Shipcote & Friends – Perambulating


Shipcote & Friends


The happiest album you’ll hear this year

Take a man who loves country music, especially the Swing variety, a hometown that he loves without waver, and a roomful of musicians who love making music, and you get Shipcote & Friends‘ latest offering, Perambulating.

Graham Anderson, a.k.a. Shipcote, has been involved in the music scene for a lot more years than you’d expect from seeing his youthful good looks. In the finest traditions of his craft, he writes about what he knows, which is the people that surround him.

This delightful album opens with an homage to teenage children, titled “Homewrecking”. Every parent will smile at the lyrics, as Shipcote talks about tantrums and love above a rolling accordion and gently rocking guitar backing.

“Frail Old Lady” is a gorgeous observational song that never becomes mawkish, but will still make many an eye mist over with the life story of a loved one.

There are two songs that follow each other that require a bit of background, as they are both written about the town of Gateshead, which stands in the shadows of its neighbor Newcastle. It’s a bit like New Jersey to New York, if you don’t mind a bit of exaggeration. The original “Angel of the North” is a huge artwork that stands next to the motorway and has become a symbol that welcomes visitors to the region. It’s used here as a metaphor for two lonely people “accidentally meeting” at the same time every day in the local park — she walking her dog, he walking to and from his wife’s grave. The use of language to describe their feelings is worthy of the young Morrissey, and Shipcote and Kathy Weslowski’s voices catch the mood and tone perfectly as the drama unfolds.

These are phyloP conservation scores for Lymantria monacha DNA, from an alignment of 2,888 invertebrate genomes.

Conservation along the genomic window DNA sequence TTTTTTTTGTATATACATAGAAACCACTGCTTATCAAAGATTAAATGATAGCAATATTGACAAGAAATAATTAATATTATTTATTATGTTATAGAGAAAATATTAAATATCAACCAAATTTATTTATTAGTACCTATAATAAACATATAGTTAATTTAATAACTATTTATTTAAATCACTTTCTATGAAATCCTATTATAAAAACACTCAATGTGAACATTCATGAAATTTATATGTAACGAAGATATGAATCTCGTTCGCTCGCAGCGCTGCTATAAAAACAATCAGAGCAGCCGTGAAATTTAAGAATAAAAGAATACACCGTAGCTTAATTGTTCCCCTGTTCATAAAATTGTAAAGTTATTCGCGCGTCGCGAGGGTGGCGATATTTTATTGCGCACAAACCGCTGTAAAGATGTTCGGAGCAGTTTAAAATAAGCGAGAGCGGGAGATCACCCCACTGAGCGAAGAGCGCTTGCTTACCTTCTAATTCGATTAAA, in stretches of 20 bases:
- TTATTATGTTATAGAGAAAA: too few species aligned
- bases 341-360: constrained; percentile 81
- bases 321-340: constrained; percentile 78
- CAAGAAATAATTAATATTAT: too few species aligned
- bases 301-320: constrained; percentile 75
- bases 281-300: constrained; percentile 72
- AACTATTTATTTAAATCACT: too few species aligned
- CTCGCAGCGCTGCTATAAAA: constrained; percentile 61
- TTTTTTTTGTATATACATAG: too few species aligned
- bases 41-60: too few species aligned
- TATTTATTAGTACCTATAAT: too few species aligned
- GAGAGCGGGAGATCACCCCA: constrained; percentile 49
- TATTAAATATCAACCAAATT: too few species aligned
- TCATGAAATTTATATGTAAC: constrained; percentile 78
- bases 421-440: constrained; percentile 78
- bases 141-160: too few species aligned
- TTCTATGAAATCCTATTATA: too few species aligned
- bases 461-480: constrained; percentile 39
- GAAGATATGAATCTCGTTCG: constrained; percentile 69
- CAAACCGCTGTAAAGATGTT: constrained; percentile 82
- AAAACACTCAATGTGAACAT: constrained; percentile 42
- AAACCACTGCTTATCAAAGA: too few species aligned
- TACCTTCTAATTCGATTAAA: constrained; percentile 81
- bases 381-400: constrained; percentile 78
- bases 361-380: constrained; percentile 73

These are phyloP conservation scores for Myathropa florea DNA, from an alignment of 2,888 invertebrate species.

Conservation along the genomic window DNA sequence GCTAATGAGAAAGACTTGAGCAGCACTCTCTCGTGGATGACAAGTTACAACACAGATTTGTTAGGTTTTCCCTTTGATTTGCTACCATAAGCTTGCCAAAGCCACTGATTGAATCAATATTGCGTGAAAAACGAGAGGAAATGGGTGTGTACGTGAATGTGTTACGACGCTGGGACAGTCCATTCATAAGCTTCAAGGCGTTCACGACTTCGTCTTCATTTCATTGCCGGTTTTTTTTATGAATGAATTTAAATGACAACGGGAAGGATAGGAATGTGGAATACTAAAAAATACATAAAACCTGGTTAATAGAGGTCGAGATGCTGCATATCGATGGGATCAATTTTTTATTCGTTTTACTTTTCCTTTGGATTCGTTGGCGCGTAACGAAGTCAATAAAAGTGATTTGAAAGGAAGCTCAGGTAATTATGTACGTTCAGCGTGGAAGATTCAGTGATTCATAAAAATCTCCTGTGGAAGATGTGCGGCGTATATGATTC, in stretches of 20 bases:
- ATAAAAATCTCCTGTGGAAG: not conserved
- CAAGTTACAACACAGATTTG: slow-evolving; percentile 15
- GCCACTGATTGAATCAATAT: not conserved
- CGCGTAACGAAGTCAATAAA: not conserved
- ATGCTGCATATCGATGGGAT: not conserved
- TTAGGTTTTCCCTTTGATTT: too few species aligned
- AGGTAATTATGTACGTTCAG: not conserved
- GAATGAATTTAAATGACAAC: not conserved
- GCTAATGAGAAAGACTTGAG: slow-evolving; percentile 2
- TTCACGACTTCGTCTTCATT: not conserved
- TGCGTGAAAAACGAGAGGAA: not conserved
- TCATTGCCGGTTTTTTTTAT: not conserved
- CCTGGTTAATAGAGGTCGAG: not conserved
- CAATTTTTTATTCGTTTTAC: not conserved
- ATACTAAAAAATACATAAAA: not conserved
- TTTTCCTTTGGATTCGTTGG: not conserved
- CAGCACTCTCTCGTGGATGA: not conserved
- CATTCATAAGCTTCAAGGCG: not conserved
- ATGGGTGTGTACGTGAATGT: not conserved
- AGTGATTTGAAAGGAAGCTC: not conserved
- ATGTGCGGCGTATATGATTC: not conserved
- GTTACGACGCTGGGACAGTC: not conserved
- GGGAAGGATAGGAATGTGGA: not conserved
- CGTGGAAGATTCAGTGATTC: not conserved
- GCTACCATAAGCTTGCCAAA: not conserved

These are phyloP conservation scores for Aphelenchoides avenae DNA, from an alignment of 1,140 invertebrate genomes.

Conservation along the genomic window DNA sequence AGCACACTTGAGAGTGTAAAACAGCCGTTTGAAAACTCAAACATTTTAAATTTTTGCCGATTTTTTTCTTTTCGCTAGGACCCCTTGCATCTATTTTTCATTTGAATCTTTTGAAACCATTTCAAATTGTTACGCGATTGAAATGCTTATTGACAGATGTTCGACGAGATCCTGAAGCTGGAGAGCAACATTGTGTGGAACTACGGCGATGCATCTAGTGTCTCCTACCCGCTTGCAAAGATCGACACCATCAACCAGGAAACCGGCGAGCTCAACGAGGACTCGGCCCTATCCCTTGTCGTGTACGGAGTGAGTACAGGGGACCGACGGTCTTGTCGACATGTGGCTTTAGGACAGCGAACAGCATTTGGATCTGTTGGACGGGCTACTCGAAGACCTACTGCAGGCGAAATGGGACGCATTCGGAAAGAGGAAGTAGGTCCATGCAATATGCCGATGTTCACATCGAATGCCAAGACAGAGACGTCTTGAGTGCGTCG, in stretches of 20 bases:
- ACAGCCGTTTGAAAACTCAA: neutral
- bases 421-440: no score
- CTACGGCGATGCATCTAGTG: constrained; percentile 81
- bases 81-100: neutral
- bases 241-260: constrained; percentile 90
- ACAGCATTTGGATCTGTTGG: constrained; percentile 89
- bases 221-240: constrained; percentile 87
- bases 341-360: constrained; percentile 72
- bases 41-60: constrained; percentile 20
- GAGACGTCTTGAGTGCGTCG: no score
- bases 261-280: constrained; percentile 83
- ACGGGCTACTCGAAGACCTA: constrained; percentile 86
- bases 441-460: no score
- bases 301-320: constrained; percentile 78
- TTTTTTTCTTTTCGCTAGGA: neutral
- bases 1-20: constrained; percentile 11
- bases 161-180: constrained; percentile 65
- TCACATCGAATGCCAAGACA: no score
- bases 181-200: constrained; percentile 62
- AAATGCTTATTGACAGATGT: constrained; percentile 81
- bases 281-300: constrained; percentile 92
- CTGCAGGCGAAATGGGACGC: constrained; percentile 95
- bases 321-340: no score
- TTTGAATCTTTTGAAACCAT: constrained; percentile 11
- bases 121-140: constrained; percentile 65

This is followed by the title track, “Perambulating (in Gateshead)”, which name checks everything from the delights of Superpie to the Jewish Community. It adds up to become a damn fine love song which has the measure of “New York, New York” or “Streets of London”, in its own little way.

As always, I have a favourite track: the charming Country duet with Hannah Rickard “Instead of Spending Your Day on Facebook (Spend Some Time with Me)” is nowhere near as twee as the title would suggest. It’s a story about a love affair that is disintegrating and social media isn’t helping. Observational? Not half!

Every song is played out to a lovely sheesh-sheesh beat on the snare drum. There’s honky-tonk piano, fiddle, and banjo that could come from Alabama instead of the backstreets of a Northern industrial town. When the pedal-steel comes into play, it will send shivers up your back and down the other side.

Music doesn’t have to be complicated to be great; as this album proves.

First released 2014

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